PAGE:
Immaculate. Kidambi Srikanth’s third World Superseries final in a row happened with a perfect execution of tactics, as the Indian’s dream season extended into the CROWN GROUP Australian Open 2017 in Sydney today.
With his demolition job of China’s Shi Yuqi (21-10 21-14), Kidambi became the first Men’s Singles player since Lee Chong Wei in 2015 to make three straight World Superseries finals.
There was little for him to say at the end of his 37-minute rout, for it had been against an opponent who did little wrong, but who could find no answers to the smooth skills and quick pace of the Indian. Kidambi caught Shi in quicksand at the front court, and when he rose to fire in his smashes, the shuttle invariably whistled past the outstretched racket of the Chinese. It was the scalpel rather than the bludgeon that he wielded, and Shi haemorrhaged points from all the cuts.
“Yes, it’s a dream performance,” said Kidambi. “I played a World Superseries final (Singapore Open) after two years, and then to play the next two finals is a dream for sure. I was in control of the whole match, I didn’t give him any easy points at the start. It’s just that I had to stay there, he’s someone who wants to keep the shuttle in play and goes for the odd shot, so I wanted to stay there and not give him easy points. I was in control at the net.
“I have no thoughts about the final, no thoughts about winning or losing. (Against finalist Chen Long) I’ve played him four or five times. Most times it was close. I played him twice this year, I lost 21-19 or so.”
In Women’s Singles, Akane Yamaguchi and Nozomi Okuhara made it an all-Japanese final; Yamaguchi playing a brilliant counter-attacking game to beat top seed Tai Tzu Ying (Chinese Taipei) 21-19 21-12, while Okuhara outlasted China’s Sun Yu in three games.
Faced with the deception and variety of Tai, Yamaguchi didn’t withdraw into a defensive shell – she instead went for winners at the hint of a half-chance. The Japanese’s anticipation was excellent, and even though she was stuck from time to time with Tai’s loopy drops and clever variations, she never let off her pace.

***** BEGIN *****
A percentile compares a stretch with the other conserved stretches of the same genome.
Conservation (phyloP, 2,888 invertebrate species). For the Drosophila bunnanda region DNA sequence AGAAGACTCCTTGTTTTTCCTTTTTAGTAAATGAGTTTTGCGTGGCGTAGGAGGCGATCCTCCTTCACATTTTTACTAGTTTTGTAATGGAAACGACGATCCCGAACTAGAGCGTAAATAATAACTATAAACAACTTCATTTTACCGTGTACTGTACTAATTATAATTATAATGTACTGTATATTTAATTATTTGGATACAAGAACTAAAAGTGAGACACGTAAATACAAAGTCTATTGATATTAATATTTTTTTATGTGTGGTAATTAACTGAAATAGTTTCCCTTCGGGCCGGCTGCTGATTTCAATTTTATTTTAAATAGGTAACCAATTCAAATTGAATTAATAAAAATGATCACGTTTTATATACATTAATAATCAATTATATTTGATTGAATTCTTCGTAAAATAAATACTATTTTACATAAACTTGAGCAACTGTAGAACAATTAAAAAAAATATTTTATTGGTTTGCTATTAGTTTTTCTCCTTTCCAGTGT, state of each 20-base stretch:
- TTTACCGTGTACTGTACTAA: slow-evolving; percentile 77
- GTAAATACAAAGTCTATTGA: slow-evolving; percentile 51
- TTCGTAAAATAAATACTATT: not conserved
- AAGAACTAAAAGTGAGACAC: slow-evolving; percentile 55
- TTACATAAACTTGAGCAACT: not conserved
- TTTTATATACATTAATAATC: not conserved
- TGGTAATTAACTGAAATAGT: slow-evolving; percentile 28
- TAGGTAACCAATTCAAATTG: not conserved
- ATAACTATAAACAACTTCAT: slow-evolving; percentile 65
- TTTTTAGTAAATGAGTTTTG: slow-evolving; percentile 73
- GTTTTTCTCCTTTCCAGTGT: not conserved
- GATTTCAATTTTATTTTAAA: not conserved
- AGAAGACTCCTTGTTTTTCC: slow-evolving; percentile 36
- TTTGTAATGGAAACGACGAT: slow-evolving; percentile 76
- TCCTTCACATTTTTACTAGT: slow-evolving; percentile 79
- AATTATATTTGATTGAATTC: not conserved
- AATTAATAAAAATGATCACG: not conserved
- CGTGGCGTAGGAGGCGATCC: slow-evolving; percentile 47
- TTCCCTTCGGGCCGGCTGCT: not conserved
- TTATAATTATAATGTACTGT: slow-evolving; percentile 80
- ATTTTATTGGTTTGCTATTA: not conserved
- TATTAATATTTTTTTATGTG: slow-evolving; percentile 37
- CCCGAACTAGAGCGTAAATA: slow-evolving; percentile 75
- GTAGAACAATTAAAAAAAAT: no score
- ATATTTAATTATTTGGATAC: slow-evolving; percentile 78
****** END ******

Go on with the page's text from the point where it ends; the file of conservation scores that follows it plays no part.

Tai stayed level through the first game but Yamaguchi got lucky on her first game point – the shuttle catching the tape and tumbling into Tai’s court – and the Japanese consolidated her lead with solid play in the second, even as Tai increasingly became leaden-footed.
Okuhara made her first Superseries final in over a year, relying on her retrieving game to wear down Sun Yu 21-18 18-21 21-14. Having lost four of her last five matches to her compatriot Yamaguchi, Okuhara was hopeful of turning it around in the final tomorrow.
“After the Rio Olympics, I had an injury and it has taken time to recover. I want to win the World Championships; the recovery towards that has been a step-by-step process. I had a cold at the Indonesia Open last week, and I couldn’t play my best. My condition is better now. Tomorrow I face Akane again. Last week I lost to her but I want to challenge her tomorrow.
“Japanese players are very tough now. Tomorrow will be a tough match. Japan’s Women’s Singles is of a high level. We want to demonstrate our high level to the audience in Australia. Last week Sayaka Sato won in Indonesia; this week it’s either me or Akane.”
The Mixed Doubles final will see Indonesia’s Praveen Jordan/Debby Susanto against China’s Zheng Siwei/Chen Qingchen.
The Indonesians gained in ascendancy over Korea’s Kim Dukyoung/Kim Ha Na as their semi-final progressed, coming through winners at 21-19 21-16, while Zheng/Chen had far more trouble with compatriots Wang Yilyu/Huang Dongping.
Zheng/Chen had a handy lead at the end but Wang/Huang refused to let go, thrice levelling deficits to make it 21-all before the top seeds won the last two points: 21-13 19-21 23-21.